In the framework of the Young Architects Forum last year in Barcelona, ACE talked with Jaufret Barrot about quality in the built environment, sustainability, temporary use and reuse of empty buildings, YTAA and the relevance of architectural policies.

ACE: Thank you for joining the Young Architects’ Forum last year in Barcelona on the theme ‘Perspectives’. What are your ‘take away messages’ from this conference?

Jaufret BARROT: “There are two important aspects that stand out to me. First, put people back at the centre of our projects. There is an increasing demand from citizens for pragmatic projects, where they can get involved, do it for themselves and be an actor.
Secondly, the climate emergency requires architects to be ambitious in terms of the environment and to go beyond mere regulation. It is encouraging to see exemplary projects coming up across Europe. These new challenges force us to reinvent our profession, to collaborate more. There is a positive and optimistic trend for young architects to work collectively to bring concrete solutions, which is really exciting!” 

ACE:  In 2016, you were a Young Talent Architecture Prize finalist, what does this prize represent for your career? What are the opportunities offered by this award? 

Jaufret BARROT: “This award marks the end of my studies and the beginning of my professional life. It values all of the work carried out during a year with my colleague Cinthia Carrasco, in the district of Toulouse called Bordelongue, as part of my graduation project and my two teachers, Daniel Estevez and Francine Zarcos.
The Young Talent Architecture Award ensured visibility and recognition among institutional actors who paid attention to my project and facilitated the implementation of transitory occupancy projects for vacant buildings.  Thus, thanks to all this work and this Award, I was able to launch my own architectural practice called “Hors-Pistes Architectures” and open the first centre for '' temporary emergency accommodation for 220 people in a public building” (which had been empty for 5 years), in collaboration with Agence Intercalaire and Studio-K in Toulouse.“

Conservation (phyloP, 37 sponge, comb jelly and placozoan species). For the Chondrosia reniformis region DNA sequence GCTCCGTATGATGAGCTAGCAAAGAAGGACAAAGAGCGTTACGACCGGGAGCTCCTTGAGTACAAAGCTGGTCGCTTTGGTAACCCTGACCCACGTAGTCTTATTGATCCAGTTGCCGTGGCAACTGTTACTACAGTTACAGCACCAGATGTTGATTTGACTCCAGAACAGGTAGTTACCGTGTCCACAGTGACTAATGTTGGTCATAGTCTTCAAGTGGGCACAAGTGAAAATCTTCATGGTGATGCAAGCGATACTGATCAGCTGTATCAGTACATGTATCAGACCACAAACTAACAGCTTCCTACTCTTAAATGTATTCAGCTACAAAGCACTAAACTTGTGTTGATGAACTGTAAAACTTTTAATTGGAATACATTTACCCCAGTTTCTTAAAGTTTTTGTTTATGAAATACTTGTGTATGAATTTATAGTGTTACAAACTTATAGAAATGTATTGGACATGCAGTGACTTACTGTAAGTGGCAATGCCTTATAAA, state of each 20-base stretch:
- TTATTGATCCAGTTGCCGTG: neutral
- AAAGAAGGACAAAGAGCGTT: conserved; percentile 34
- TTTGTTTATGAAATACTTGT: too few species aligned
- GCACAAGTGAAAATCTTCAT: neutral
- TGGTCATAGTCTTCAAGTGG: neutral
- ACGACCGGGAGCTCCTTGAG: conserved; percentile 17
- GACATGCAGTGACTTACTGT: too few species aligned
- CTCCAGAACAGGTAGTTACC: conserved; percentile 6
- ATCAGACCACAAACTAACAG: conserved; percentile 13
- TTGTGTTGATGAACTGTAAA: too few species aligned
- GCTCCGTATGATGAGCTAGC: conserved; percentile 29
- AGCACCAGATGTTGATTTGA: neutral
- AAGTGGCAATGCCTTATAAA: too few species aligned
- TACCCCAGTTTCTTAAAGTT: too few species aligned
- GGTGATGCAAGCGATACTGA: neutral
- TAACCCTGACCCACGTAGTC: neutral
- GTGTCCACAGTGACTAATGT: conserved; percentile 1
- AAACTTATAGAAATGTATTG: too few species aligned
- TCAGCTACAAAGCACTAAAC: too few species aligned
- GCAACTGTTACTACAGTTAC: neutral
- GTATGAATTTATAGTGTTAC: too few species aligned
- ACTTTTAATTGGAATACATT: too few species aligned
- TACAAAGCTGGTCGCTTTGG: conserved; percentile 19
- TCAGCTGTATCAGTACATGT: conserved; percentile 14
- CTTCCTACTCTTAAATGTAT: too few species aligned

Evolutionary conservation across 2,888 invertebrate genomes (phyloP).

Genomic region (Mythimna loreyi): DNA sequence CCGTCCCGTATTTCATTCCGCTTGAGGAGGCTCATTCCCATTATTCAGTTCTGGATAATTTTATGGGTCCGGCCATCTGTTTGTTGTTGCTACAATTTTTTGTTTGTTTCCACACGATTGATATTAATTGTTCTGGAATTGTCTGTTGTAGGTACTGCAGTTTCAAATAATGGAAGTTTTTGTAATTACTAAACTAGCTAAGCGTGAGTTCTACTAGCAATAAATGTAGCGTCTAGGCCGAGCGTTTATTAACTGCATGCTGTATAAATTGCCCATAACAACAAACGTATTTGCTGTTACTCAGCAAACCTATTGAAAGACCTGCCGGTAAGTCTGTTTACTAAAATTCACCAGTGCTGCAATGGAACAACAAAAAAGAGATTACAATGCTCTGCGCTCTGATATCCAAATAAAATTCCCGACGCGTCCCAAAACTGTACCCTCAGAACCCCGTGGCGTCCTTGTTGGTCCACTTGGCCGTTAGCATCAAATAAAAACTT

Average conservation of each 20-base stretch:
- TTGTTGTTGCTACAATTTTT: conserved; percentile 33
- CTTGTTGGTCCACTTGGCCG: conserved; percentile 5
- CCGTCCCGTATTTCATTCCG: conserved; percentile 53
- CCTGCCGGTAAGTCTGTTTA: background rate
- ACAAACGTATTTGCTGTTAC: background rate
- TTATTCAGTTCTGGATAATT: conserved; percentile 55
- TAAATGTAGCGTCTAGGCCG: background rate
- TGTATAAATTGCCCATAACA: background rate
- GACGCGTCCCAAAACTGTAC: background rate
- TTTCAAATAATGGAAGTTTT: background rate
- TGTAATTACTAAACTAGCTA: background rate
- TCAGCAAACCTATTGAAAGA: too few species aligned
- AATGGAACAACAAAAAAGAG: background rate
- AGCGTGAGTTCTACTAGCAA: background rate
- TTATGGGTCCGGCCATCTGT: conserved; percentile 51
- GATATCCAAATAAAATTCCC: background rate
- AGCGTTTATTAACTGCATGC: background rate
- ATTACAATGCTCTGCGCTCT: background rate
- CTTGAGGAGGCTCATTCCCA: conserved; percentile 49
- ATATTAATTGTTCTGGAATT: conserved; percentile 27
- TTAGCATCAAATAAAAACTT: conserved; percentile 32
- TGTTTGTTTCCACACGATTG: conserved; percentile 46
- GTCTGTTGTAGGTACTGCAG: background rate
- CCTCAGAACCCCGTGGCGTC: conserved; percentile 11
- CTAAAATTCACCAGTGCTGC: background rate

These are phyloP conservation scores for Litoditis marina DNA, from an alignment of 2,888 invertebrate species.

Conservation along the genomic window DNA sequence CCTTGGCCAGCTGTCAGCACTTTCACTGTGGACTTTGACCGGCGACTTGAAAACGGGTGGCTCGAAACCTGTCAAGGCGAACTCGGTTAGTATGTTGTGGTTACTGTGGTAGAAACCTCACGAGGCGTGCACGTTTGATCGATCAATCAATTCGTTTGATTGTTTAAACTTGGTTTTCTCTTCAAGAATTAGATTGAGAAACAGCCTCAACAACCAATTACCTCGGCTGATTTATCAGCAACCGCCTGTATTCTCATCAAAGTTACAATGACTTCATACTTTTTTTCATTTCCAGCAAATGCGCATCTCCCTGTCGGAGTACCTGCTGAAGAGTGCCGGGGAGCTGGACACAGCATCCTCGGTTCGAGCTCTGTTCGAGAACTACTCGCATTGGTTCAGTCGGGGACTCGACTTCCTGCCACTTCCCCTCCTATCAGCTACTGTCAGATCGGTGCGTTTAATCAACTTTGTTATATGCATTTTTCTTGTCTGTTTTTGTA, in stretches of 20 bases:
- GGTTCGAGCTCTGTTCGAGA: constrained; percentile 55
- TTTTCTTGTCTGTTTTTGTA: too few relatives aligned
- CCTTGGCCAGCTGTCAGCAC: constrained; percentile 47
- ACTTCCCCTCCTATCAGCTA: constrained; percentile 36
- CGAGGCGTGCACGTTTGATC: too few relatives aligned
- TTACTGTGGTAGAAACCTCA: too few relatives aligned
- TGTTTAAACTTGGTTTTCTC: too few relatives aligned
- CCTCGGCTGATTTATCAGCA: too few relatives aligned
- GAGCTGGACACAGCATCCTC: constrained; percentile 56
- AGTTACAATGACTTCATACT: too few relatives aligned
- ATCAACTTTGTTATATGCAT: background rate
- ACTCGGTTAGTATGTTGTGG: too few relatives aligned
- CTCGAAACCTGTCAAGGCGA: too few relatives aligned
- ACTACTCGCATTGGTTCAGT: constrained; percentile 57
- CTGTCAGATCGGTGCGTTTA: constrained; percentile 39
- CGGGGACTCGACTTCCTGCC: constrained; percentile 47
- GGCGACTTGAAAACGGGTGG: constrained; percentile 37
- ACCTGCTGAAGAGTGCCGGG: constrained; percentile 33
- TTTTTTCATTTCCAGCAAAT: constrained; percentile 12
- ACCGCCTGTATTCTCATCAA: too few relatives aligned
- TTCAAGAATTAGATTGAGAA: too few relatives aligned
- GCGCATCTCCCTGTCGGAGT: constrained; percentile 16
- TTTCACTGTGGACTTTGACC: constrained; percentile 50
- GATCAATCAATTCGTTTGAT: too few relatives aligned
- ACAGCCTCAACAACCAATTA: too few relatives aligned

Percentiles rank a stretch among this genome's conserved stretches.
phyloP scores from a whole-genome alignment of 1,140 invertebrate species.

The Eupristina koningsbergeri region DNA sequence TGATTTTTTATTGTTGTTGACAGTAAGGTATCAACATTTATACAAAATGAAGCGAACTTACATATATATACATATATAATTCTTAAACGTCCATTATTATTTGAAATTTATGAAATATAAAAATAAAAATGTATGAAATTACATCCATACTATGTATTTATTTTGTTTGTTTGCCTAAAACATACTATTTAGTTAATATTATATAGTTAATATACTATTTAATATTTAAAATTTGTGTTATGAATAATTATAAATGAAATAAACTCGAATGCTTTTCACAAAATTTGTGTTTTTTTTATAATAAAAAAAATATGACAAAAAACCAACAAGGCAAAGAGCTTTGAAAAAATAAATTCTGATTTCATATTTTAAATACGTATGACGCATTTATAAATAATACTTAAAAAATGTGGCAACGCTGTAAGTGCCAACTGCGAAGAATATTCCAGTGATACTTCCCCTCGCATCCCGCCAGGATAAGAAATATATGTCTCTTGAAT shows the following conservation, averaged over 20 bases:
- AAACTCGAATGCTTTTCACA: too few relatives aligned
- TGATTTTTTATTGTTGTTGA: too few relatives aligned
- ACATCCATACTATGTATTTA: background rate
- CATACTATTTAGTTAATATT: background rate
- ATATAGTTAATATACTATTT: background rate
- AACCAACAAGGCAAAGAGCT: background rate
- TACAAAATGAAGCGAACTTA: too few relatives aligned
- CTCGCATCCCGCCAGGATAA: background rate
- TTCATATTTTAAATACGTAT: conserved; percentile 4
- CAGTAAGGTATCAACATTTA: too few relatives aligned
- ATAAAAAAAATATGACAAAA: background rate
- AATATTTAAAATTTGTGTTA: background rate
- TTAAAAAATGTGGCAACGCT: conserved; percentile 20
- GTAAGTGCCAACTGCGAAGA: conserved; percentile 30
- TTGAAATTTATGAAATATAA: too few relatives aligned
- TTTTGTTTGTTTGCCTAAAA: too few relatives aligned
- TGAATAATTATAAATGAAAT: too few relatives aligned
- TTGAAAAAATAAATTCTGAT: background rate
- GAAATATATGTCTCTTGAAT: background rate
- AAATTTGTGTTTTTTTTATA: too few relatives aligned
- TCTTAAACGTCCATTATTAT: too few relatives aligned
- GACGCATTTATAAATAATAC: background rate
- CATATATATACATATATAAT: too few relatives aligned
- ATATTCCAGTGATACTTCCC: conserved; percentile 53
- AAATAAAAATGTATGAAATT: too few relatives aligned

ACE: During the ACE Forum you challenged the public by asking "Why do we build new offices when our heritage is often underused with many empty spaces?” Build less and enhance existing built heritage as an answer to climate change mitigation? 

Jaufret BARROT: “We are facing the greatest challenge that our society has had to face, namely mitigating the climate change caused by human activity. Behind this question to which you are referring, I query our development model, which is based on growth, generating waste and overconsumption. This model is also the engine of construction. Nowadays, a large parts of real estate projects are equivalent to consumer products, responding to a trend, designed for a pre-defined use and for a certain lifespan. It’s a short-term vision. For example, an office building that’s more than 5 years old is considered as an old building by marketeers. We need to look differently at what they have built, but also to value existing elements – what’s already there. We must reconsider these residual spaces i.e. vacant buildings. They are both resources and opportunities. 
In France, the Ile-de-France corporate real estate observatory estimated that in 2016, there are more than 5 million square meters of vacant offices. In Toulouse, there are more than 450,000 square meters of empty offices. As the population increases by 18,000 inhabitants per year, architects must be proactive in optimising the use of these vacant buildings, either by adapting them where possible, or by renovating and permanently transforming them.”